One thing we found in the manual was that after changing the battery in the key you have to reset the key with tons of difficult steps like pushing the left button on the key 3x in a row, then also the right button, then turn the key in the ignition while you press those buttons, turn it back, release pressure from the right button, etc. And then the central locking mechanism should click into place and it would all work again. So Age, our master programmer, tried it 20x, but the car was still dead. We looked under the bonnet, but couldn't find anything wrong with the battery and/or the fuse box. Everything looked lovely under the bonnet (in the dark).

Hmmmm. What next?? We rang the very kind previous owner, but he had never experienced anything like it before, and is not a mechanic, so couldn't help us further. Fair enough.
Then we rang roadside assistance. We weren't members yet, so had to sign up on the spot for assistance: ka-tsjing: $280. As we were in this beautiful far away town, roadside assistance would be with us hopefully within an hour - they had to come from Adelaide. It was only 8.45pm, so not that late...

Fifteen minutes later (!), a local tow truck suddenly appeared. The friendly faced tow trucker had a battery pack with him, and hoped that that would help. It didn't, our battery was just fine, but the car wasn't doing anything. Very strange, he thought, but he could tow us away to a nearby yard, where they would repair the car first thing in the morning. We had no other choice, as we were stranded on a parking spot on the main road in this village, a parking spot where you were only allowed to park for 2 hours.

The friendly faced tow trucker said that he understood our concerns, but we could trust him, as he was police vetted. And we could drive with him to the yard, to see where the car would stay for the night. So we gave him our one key, and he got to work and placed our car onto his tow truck. We started to make some pictures, as somehow this started to feel like the perfect scam to us.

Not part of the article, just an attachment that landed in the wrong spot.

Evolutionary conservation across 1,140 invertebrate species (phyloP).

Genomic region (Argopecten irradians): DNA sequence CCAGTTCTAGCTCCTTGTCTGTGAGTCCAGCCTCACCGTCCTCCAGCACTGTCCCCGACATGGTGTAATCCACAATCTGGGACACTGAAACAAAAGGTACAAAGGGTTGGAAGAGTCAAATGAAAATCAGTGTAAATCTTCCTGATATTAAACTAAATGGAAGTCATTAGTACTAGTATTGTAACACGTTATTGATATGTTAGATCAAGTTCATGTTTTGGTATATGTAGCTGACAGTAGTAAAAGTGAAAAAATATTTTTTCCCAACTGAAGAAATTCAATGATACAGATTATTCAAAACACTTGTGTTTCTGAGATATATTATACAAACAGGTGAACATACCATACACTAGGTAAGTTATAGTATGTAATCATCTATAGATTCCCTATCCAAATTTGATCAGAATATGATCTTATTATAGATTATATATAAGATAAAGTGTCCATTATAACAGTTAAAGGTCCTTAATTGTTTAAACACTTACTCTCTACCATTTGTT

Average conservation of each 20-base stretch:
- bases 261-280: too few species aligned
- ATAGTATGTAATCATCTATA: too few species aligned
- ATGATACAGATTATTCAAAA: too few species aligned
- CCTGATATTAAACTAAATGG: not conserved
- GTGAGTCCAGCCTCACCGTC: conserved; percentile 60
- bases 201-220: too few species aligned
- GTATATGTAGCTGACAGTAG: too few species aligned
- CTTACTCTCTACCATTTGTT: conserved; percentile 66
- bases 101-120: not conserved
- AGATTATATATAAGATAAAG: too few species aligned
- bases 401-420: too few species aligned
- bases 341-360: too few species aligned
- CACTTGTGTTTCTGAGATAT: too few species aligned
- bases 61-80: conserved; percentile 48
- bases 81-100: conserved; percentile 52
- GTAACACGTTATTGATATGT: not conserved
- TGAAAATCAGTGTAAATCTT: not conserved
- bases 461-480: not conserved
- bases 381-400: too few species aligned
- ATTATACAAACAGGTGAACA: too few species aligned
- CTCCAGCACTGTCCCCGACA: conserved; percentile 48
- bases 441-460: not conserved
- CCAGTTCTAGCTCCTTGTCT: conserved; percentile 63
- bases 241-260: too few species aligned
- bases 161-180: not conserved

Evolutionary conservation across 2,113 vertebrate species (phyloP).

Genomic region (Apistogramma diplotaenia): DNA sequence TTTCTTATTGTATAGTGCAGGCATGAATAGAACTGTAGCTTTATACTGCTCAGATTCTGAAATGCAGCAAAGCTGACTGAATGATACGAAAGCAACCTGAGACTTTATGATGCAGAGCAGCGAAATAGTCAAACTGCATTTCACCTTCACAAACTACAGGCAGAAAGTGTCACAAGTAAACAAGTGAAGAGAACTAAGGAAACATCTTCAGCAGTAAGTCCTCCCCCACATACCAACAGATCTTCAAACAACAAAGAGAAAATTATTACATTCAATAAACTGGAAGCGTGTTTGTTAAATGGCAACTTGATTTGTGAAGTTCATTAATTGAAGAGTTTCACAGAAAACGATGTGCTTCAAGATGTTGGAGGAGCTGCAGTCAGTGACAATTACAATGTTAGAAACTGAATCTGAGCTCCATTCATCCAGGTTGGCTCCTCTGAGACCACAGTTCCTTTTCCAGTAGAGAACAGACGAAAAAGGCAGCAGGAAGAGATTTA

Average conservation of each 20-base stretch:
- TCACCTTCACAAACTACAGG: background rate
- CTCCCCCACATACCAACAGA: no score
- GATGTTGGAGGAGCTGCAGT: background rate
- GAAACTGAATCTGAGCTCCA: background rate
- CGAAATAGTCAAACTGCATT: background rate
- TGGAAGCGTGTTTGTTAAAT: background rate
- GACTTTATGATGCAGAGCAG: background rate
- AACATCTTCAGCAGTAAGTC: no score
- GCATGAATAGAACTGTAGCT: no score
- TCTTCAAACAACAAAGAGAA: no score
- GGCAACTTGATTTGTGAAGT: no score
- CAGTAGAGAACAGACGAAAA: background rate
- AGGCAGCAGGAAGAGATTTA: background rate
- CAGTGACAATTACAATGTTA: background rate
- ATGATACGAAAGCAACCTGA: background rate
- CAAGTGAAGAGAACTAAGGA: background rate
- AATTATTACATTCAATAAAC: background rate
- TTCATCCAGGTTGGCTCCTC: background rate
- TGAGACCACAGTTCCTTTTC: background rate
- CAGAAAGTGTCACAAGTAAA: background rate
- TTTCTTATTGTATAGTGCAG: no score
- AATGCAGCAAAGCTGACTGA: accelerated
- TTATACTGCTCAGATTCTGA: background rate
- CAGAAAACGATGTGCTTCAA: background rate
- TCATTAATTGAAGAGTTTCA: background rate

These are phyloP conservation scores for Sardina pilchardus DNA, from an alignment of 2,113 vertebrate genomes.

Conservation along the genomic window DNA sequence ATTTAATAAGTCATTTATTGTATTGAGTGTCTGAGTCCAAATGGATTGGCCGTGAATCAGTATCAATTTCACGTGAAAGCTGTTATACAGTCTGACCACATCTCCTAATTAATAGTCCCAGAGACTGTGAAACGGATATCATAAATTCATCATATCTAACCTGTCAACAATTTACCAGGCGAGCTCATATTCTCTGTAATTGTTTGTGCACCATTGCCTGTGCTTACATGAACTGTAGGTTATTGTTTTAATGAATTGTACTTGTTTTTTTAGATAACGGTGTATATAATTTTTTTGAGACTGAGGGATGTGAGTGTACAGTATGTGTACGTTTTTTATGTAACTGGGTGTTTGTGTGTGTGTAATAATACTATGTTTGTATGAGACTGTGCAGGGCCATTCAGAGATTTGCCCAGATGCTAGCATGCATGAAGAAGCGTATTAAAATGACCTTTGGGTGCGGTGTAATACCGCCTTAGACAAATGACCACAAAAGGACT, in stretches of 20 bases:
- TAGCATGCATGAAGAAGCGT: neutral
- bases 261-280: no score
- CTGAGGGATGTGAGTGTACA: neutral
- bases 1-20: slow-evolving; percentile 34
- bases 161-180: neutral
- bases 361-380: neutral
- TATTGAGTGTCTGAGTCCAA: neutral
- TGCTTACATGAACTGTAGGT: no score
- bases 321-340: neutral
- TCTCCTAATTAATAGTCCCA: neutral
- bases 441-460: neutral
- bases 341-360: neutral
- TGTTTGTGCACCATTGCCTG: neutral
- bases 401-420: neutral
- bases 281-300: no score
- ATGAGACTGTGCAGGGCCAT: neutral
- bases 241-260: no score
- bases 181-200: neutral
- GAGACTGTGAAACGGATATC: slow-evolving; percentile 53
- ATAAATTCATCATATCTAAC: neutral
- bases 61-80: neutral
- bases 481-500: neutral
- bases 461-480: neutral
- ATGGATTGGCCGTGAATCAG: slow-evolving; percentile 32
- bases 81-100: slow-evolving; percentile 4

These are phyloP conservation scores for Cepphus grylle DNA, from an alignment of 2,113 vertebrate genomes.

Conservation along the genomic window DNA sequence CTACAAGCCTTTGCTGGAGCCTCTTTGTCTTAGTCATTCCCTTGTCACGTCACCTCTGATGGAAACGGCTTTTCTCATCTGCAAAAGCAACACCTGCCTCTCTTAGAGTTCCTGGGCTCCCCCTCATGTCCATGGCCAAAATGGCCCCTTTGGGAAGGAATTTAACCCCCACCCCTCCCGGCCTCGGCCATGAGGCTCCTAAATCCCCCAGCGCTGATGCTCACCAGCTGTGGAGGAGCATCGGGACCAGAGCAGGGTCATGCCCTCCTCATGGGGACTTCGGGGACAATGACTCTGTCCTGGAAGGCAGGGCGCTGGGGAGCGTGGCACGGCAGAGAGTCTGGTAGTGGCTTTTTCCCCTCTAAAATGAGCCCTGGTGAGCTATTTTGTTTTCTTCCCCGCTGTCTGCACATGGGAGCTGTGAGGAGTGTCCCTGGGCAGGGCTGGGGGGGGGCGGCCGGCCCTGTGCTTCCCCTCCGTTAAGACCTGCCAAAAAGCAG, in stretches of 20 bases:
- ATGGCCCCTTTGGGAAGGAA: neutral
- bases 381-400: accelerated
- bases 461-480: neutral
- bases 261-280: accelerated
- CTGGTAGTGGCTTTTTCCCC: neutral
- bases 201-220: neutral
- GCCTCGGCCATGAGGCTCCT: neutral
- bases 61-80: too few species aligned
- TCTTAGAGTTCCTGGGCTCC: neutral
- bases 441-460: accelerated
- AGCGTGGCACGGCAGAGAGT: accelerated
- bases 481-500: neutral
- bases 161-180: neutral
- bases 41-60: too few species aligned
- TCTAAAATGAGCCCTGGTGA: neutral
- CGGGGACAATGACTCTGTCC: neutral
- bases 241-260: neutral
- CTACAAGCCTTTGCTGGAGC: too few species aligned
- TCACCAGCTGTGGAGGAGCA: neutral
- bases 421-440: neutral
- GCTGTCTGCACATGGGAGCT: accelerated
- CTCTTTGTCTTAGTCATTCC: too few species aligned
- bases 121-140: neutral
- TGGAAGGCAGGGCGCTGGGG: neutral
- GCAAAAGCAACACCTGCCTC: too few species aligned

We followed the truck to the yard, where a car repair workshop was, and the tow trucker unlocked the gates and reversed in. Before he got our car off his truck, he asked whether we had insurance on the car. Not that anything would happen to the car, it would definitely going nowhere behind the gates, but you never know. No, we only had third pary insurance, which we thought was enough. It would be a bit strange to insure the car at 10pm at night. Luckily for us the tow trucker offered to ring a family member who worked for an insurance company who may be able to do something. But no thanks, we didn't think insurance was necessary.

So he got our car off the truck, locked it, and placed a note for the mechanics under the wipers. We also got a business card so that we could call the repair company the next morning. And Age asked a business card from the friendly tow trucker.The towing bill was $55. Then the tow trucker left and we went in our rental car back home to Adelaide.

But not really. Either everyone in this village was incredibly friendly, or they were all involved in the perfect car scam. We drove away... and took the first left after a few kilometers, and again, and again. And were convinced that we would see the tow trucker again, with a bunch of other friendly locals, busy getting our car whisked away from the yard.

But our car was still there when we arrived back, and there was no one else. So reluctantly we drove back to Adelaide, where we had a bit of a sleepless night, well, what was left of it.
The next morning, Age is taking his shower (a loooonggggg one to wake up) and his phone rings - at 7.15am or so. The mechanic: they had found the BMW with the note, they had had a look and found out what was wrong: one of the contact points of the cable from the battery to the fuse box was corroded and so the cable was split in halve (if I understand it correctly). We could pick up the car in half an hour if we wanted to.

Plain bad luck. No evil locals!
The previous owner of the car felt really sorry after he heard the story and offered to contribute whatever we wanted to compensate for the expenses we made.

Sunday, 2 October 2011